Facts about Tanzania
The largest country in East Africa, Tanzania boasts the highest mountain on the continent, the exotic spice islands of historical Zanzibar, and the famous Serengeti National Park whose seemingly endless plains stage one of the greatest spectacles of animal behavior, the annual migration of millions of wildebeest and zebra followed by their predators.
The Great Rift Valley gives rise to the unique geological formations found in the magnificent Ngorongoro Crater and Mt Kilimanjaro. It is also home to the world’s largest game reserve, the Selous, covering an area larger than Switzerland.
Tanzania is richly endowed with many animal and bird species and offers some of the finest game viewing on the continent. Dar-es-Salaam is the largest city, a hustling, bustling and surprisingly scenic tropical seaport that is a common starting point for trips into the country. A dusty safari into the vast wilderness is superbly complemented by time spent on the refreshing Zanzibar islands, with white palm-fringed beaches, beautiful coral gardens, and historic Stone Town – an exotic reminder of
its days as a major spice and slave trade centre. Tanzania is home to hundreds of different ethnic groups and cultures, from the red-clad herders of the Masai tribes on the Serengeti plains to the modestly veiled women of Zanzibar’s Islamic Stone Town. The warmth and smiling faces of its friendly people will touch the heart of every traveller.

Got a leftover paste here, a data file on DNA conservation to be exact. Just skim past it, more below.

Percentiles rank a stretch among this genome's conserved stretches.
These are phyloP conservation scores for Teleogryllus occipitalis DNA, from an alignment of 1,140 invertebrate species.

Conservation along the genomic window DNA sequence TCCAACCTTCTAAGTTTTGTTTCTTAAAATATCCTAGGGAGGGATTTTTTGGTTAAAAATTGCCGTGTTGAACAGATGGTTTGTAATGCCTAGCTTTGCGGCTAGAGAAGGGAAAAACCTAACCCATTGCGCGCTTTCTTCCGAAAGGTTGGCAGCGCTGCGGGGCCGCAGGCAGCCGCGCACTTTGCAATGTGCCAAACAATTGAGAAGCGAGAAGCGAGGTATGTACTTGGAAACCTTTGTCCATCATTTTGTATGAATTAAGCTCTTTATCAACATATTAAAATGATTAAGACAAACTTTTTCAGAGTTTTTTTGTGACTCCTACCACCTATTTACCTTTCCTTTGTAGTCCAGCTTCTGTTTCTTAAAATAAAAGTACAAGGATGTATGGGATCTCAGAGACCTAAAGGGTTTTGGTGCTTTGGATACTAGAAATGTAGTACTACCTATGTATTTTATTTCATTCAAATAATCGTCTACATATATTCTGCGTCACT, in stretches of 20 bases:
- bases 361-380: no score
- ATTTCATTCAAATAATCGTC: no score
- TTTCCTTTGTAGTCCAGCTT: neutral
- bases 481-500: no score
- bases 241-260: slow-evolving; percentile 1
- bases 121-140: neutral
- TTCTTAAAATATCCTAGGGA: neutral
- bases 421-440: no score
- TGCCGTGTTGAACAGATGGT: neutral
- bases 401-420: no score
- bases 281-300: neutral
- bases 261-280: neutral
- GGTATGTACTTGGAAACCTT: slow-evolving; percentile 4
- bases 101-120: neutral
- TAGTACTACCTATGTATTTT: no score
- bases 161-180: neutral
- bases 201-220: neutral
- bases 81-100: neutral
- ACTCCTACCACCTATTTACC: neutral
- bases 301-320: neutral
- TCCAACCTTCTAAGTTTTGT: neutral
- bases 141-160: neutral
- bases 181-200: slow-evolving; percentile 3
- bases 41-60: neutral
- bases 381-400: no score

Language: Swahili and English are the official languages. Several indigenous languages are also spoken.
Travel Health: Travelers are advised to take medical advice at least three weeks before leaving for Tanzania. Most visitors will need
vaccinations for hepatitis A, typhoid, yellow fever and polio. Those arriving from an infected country are required to hold a yellow fever
vaccination certificate. There is a risk of malaria all year and outbreaks of Rift Valley Fever occur; travelers should take precautions to avoid
mosquito bites. Food prepared by unlicensed vendors should also be avoided, as meat and milk products from infected animals may not have been cooked thoroughly. Sleeping sickness is a risk in the game parks, including the Serengeti, and visitors should avoid bites by tsetse flies.
Comprehensive medical insurance is advised.
Tipping: Waiters in the better restaurants should be tipped around 10%. Guides, porters and cooks in the wildlife parks and on safari trips expect
tips. The amount is discretionary according to standard of service and the number in your party.
Local Customs: Visitors to Zanzibar should be aware that it is a predominantly Muslim area and a modest dress code, especially for women, should be respected when away from the beach and in public places. Topless sunbathing is a criminal offence. Smoking in public places is illegal.
Duty Free: Travelers to Tanzania do not have to pay duty on 250g tobacco or 200 cigarettes or 50 cigars, 500ml of alcoholic beverages, and 473ml perfume. Restrictions apply to firearms, plants, plant products and fruits.
Major Airports in Tanzania:
Julius Nyerere International Airport (DAR)